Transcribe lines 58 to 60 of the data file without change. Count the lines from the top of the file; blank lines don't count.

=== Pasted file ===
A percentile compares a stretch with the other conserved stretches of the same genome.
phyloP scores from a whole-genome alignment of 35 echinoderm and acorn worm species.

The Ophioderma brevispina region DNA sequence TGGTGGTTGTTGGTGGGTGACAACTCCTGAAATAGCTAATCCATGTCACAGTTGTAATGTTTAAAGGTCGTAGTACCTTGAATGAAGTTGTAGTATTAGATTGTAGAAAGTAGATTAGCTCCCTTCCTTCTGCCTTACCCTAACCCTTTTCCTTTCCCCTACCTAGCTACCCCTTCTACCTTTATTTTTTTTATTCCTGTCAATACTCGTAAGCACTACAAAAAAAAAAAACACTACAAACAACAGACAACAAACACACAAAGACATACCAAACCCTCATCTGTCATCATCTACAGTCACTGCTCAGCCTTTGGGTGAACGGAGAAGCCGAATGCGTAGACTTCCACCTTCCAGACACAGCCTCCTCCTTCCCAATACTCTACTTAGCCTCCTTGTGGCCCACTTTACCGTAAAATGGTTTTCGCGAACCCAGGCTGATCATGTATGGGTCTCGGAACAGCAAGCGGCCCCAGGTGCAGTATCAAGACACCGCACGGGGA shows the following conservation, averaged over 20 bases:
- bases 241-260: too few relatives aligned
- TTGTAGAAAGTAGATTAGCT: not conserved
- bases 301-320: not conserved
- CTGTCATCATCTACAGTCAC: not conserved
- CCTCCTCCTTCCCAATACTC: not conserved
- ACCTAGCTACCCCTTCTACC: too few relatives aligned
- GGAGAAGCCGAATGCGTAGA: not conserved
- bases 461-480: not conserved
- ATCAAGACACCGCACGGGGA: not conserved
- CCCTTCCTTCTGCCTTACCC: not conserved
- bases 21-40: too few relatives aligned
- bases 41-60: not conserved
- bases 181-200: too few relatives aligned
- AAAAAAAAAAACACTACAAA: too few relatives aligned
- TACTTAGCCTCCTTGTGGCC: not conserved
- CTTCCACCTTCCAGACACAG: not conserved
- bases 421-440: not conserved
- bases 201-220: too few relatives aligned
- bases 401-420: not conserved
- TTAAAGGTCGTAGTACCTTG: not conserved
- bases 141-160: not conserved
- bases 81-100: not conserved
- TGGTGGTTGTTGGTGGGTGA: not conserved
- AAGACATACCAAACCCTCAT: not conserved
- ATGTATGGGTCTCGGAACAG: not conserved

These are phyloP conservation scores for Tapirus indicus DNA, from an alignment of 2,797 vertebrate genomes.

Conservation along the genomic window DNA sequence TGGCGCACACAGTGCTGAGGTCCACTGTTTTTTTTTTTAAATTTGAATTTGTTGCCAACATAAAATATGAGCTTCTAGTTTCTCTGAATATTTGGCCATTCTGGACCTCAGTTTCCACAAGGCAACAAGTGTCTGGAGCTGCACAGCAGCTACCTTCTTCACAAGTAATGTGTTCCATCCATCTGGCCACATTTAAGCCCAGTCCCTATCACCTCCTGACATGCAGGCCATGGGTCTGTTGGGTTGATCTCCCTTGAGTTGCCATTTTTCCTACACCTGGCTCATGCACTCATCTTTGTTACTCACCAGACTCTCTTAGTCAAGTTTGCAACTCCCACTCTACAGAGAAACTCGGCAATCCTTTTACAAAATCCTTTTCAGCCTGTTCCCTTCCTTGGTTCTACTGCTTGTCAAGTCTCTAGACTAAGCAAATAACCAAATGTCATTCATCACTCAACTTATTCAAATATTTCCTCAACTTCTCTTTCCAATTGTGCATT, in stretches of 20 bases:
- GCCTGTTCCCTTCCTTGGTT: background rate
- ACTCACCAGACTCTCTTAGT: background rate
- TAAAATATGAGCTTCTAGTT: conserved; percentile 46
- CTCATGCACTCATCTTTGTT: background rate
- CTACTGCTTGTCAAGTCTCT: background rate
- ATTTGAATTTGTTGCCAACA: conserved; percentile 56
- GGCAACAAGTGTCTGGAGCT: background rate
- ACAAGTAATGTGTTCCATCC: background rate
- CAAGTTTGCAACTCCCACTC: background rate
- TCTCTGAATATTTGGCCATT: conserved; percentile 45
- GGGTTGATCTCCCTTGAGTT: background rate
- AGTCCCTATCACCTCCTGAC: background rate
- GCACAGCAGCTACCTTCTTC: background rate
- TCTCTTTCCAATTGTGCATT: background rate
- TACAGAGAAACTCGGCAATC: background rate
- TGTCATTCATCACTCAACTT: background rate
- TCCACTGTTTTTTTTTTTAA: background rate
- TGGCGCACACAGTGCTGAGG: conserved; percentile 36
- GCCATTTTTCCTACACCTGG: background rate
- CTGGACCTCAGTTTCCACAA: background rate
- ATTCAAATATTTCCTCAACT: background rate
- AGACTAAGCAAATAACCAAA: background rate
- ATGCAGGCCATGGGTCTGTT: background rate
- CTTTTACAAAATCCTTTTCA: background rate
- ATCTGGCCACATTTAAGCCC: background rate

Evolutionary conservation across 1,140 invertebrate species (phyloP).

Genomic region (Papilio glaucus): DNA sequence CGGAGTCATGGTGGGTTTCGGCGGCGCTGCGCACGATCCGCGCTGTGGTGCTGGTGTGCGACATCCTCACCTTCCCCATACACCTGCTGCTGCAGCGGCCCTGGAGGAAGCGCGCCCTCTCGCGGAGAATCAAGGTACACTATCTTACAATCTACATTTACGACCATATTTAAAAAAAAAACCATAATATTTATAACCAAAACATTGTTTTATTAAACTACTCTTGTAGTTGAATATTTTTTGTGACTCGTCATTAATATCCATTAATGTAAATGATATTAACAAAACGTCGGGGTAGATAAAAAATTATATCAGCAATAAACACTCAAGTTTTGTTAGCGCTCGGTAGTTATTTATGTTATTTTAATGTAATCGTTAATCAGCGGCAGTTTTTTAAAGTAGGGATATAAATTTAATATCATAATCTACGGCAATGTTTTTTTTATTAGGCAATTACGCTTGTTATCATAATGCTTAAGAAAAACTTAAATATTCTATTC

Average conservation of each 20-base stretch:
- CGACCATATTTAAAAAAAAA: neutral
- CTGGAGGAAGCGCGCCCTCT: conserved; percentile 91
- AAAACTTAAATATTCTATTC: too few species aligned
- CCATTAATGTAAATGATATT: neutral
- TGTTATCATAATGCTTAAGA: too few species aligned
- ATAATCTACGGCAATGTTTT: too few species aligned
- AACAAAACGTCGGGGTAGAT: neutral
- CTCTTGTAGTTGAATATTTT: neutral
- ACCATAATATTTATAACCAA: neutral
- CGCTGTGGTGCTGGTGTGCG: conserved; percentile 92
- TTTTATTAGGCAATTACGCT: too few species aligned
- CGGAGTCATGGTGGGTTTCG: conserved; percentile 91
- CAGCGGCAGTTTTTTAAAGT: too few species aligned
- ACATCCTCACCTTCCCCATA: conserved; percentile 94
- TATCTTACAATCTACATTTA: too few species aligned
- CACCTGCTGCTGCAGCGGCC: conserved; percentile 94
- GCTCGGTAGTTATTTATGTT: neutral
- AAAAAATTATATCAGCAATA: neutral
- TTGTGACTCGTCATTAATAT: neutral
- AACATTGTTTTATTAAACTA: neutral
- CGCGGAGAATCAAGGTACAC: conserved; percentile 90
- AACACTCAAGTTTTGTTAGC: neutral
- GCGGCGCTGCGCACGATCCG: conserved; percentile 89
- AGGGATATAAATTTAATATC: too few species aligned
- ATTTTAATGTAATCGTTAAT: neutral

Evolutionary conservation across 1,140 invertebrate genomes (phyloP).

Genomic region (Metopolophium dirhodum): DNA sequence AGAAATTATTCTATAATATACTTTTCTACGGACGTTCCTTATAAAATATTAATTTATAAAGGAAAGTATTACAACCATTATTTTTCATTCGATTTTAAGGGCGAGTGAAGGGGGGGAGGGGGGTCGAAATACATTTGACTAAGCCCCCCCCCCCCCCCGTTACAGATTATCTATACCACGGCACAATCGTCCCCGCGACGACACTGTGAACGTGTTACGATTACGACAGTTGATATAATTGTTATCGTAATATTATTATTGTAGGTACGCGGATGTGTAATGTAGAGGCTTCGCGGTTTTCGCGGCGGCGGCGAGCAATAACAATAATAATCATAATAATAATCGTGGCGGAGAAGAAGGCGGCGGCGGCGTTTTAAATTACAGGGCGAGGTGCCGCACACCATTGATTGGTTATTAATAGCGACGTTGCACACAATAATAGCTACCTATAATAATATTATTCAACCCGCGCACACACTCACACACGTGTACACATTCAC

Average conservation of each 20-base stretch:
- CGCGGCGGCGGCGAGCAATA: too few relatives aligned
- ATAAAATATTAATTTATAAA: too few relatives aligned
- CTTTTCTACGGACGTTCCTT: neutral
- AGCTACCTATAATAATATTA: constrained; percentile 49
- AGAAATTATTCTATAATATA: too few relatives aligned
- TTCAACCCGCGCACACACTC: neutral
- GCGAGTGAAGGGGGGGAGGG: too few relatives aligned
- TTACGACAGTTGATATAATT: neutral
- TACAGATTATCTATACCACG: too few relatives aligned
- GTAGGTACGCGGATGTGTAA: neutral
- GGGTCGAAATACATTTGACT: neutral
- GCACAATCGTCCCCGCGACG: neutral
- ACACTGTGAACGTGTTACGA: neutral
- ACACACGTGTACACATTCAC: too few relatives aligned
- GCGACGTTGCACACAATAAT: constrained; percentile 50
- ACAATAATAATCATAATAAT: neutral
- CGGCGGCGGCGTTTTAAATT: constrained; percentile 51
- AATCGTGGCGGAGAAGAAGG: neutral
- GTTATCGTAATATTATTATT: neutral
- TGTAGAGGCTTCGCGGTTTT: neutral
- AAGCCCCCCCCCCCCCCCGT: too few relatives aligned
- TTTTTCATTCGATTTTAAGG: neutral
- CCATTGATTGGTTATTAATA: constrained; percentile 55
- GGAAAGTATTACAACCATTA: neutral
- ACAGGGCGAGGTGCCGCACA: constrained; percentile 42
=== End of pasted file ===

Average conservation of each 20-base stretch:
- CGACCATATTTAAAAAAAAA: neutral
- CTGGAGGAAGCGCGCCCTCT: conserved; percentile 91